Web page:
House Republicans defeated 19-term Democratic Rep. Nick Rahall in West Virginia, beat Democratic Rep. John Barrow in Georgia and picked up a seat vacated by a lawmaker in North Carolina.
Speaker John Boehner of Ohio had little opposition in coasting to a 13th term and is likely to retain his leadership post.
Prior to the races being called, pollsters had already given the GOP a strong chance of winning back the Senate majority it lost in 2007.
Nearly two-thirds of voters interviewed after casting ballots said the country was seriously on the wrong track. Only about 30 percent said it was generally going in the right direction.
More than four in 10 voters disapproved of both Obama and Congress, according to the exit polls conducted for The Associated Press and television networks.
Still, a majority of those polled supported several positions associated with Democrats or Obama rather than Republicans — saying immigrants in the country illegally should be able to work, backing U.S. military involvement against Islamic State in Iraq and the Levant (ISIL) fighters, and agreeing that climate change is a serious problem.
But even supposedly safe Democratic seats, such as Virginia, ran close.
There, Democratic Sen. Mark Warner held a narrow lead over former Republican Party Chairman and Bush administration official Ed Gillespie.
The final Senate balance was not known Tuesday night, with the Louisiana race headed for a runoff between incumbent Democrat Mary Landrieu and Republican Bill Cassidy. And Alaska's final tally may take days.
A rare victory for Democrats came in New Hampshire, where Sen. Jeanne Shaheen was re-elected after a difficult race against former Massachusetts Sen. Scott Brown.
But in Georgia, Michelle Nunn lost to businessman David Perdue, depriving the Democrats of their last best chance to capture a Republican seat. In Kansas, 78-year-old Sen. Pat Roberts fended off a challenge from independent Greg Orman.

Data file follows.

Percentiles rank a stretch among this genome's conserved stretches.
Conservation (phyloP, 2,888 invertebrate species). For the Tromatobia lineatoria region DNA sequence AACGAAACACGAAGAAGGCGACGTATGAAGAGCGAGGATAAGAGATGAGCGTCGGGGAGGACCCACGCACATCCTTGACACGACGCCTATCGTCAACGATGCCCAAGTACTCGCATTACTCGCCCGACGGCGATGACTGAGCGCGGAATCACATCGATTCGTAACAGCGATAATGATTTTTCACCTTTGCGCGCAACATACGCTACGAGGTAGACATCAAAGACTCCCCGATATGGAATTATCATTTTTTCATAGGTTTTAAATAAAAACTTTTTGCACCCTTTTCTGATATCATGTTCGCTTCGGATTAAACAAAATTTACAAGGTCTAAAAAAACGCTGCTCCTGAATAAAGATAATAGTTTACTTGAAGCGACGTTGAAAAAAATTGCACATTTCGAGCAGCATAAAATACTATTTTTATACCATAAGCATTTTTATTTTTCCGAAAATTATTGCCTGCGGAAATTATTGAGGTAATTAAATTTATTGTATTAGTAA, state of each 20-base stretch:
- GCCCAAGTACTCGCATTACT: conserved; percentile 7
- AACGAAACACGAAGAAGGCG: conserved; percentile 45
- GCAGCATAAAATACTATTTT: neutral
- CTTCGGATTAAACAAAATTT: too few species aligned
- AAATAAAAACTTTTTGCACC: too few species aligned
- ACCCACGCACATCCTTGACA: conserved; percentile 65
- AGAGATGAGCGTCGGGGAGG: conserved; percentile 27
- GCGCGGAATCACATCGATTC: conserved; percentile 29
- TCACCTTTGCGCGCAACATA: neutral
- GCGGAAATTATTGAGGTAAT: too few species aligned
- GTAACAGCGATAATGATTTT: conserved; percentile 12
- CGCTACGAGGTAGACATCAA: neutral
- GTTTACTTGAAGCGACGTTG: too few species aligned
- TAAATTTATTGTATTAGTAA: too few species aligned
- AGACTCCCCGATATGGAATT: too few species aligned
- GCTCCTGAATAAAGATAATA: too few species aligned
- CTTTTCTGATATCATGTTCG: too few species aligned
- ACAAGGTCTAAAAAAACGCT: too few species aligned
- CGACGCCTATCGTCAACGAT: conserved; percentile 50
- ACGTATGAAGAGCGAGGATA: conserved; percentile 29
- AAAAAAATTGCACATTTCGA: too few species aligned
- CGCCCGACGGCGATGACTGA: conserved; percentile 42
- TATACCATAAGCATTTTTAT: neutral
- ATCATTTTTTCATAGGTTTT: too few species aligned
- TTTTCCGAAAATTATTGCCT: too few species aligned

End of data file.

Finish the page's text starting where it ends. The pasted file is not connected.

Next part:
There were 36 Senate races on the ballot, although most of the attention went to fewer than a dozen. They drew hundreds of millions of dollars in attack ads in a campaign season estimated to have cost billions of dollars.
In statehouse races, Democratic Gov. Andrew Cuomo of New York won a second term; former Republican Rep. Asa Hutchinson was elected governor of Arkansas more than a decade after playing a prominent role in President Bill Clinton's impeachment and trial; and Florida Gov. Rick Scott won a tough race for a new term over Democratic challenger Charlie Crist.
Ohio Gov. John Kasich, a Republican and potential presidential candidate in 2016, also won a new term.
Another possible White House hopeful, Republican Gov. Scott Walker of Wisconsin, led his rival Mary Burke.
Obama raised millions of dollars for Democratic candidates over the past two years, but candidates in state after state decided not to be photographed by his side. Obama was in eight states in the campaign's final days, hoping to help gubernatorial candidates in Maryland, Illinois, Connecticut, Rhode Island, Pennsylvania, Wisconsin, Michigan and Maine.
The president will face different challenges going forward: rebuilding the confidence of his party as it heads toward the 2016 presidential race, and attempting to push through legacy issues in the face of a hostile House, and now Senate.
Al Jazeera and wire services